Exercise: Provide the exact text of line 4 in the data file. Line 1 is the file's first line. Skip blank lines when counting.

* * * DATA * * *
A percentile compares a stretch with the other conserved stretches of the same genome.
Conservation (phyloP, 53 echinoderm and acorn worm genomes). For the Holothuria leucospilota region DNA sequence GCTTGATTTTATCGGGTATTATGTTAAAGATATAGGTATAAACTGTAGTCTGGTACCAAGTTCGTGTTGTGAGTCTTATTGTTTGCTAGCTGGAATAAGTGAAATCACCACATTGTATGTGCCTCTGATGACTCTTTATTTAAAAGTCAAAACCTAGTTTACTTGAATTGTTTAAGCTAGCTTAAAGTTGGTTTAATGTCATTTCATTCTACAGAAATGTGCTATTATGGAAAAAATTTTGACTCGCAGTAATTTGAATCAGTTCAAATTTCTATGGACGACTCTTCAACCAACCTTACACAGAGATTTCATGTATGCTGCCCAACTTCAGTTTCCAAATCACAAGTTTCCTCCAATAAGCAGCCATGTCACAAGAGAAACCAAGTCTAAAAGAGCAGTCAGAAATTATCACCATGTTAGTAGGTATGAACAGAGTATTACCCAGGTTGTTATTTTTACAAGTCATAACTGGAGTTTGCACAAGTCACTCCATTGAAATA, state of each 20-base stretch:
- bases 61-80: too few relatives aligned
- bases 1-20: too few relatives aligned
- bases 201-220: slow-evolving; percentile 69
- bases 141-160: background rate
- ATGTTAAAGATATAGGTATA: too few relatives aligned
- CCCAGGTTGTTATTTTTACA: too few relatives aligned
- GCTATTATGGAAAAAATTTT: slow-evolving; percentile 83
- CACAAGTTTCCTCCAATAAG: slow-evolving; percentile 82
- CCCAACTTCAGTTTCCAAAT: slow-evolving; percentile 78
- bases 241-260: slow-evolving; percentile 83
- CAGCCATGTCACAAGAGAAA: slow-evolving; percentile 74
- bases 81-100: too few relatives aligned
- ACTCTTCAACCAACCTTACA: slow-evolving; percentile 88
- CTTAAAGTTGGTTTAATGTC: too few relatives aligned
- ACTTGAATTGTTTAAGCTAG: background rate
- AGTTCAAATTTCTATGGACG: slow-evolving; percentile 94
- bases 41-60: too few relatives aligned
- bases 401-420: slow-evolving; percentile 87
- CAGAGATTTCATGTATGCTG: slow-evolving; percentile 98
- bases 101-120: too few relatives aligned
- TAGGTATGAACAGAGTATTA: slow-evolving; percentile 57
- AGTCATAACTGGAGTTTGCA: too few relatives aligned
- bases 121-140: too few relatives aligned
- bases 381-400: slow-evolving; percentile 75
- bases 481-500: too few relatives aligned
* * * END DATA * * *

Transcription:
- bases 1-20: too few relatives aligned